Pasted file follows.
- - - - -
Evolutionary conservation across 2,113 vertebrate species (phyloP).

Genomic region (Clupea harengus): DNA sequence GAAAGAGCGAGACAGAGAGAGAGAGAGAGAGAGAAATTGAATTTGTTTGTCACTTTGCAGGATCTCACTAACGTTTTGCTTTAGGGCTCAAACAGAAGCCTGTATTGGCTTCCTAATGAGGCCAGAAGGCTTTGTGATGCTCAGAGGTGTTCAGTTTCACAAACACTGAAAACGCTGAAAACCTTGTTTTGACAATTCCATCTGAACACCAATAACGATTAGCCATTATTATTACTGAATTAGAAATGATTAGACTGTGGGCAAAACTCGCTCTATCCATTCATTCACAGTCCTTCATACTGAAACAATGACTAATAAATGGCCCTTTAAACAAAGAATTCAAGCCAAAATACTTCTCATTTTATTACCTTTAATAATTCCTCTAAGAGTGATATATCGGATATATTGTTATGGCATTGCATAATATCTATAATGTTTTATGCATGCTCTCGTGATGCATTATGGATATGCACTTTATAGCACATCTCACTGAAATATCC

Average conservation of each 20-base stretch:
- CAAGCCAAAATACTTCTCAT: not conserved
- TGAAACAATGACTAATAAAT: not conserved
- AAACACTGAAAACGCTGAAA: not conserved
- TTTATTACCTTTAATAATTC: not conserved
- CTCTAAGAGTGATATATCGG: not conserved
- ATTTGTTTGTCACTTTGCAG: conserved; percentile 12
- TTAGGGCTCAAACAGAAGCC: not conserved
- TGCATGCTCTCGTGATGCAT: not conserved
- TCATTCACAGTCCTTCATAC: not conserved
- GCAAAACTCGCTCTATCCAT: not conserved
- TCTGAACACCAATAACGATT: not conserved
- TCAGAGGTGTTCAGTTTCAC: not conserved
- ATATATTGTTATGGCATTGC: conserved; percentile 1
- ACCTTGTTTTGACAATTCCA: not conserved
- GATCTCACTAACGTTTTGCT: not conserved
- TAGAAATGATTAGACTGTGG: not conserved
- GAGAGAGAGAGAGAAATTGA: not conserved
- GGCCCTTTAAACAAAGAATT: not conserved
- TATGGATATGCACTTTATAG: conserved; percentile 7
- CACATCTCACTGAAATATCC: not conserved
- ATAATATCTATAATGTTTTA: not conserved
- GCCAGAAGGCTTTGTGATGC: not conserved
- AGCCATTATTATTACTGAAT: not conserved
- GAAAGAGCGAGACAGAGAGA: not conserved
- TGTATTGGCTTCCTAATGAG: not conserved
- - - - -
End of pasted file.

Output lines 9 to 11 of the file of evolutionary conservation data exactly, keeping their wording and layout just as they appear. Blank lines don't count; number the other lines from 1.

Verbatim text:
- ATTTGTTTGTCACTTTGCAG: conserved; percentile 12
- TTAGGGCTCAAACAGAAGCC: not conserved
- TGCATGCTCTCGTGATGCAT: not conserved